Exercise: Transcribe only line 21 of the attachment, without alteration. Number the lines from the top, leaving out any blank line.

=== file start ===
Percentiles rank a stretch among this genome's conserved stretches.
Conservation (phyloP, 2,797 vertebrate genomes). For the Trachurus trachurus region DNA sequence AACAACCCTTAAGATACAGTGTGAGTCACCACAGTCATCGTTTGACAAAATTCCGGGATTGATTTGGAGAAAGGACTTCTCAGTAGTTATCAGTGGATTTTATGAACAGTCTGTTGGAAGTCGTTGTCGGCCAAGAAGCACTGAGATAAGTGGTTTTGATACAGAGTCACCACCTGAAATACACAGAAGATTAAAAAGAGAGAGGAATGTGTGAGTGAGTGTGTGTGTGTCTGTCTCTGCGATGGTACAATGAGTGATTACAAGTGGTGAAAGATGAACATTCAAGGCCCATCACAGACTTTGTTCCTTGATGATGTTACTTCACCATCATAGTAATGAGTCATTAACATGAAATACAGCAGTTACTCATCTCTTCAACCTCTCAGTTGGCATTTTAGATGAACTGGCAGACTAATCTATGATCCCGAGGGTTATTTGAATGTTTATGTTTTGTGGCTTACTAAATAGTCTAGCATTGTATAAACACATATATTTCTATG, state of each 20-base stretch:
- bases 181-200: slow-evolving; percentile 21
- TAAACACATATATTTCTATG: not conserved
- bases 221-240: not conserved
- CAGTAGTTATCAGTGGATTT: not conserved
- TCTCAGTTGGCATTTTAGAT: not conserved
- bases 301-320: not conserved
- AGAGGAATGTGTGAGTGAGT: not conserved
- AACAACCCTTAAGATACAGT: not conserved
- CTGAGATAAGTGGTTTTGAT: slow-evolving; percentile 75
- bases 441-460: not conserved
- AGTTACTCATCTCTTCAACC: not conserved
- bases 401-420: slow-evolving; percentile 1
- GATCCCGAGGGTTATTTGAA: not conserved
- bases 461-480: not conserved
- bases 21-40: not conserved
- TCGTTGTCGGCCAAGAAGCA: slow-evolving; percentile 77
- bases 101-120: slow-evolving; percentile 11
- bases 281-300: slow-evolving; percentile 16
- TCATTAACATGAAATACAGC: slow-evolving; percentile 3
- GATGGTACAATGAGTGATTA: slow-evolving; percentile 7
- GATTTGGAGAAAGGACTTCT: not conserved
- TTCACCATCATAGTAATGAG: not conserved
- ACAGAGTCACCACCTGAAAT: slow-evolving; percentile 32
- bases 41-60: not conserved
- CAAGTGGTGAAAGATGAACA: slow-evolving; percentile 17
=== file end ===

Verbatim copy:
- TCATTAACATGAAATACAGC: slow-evolving; percentile 3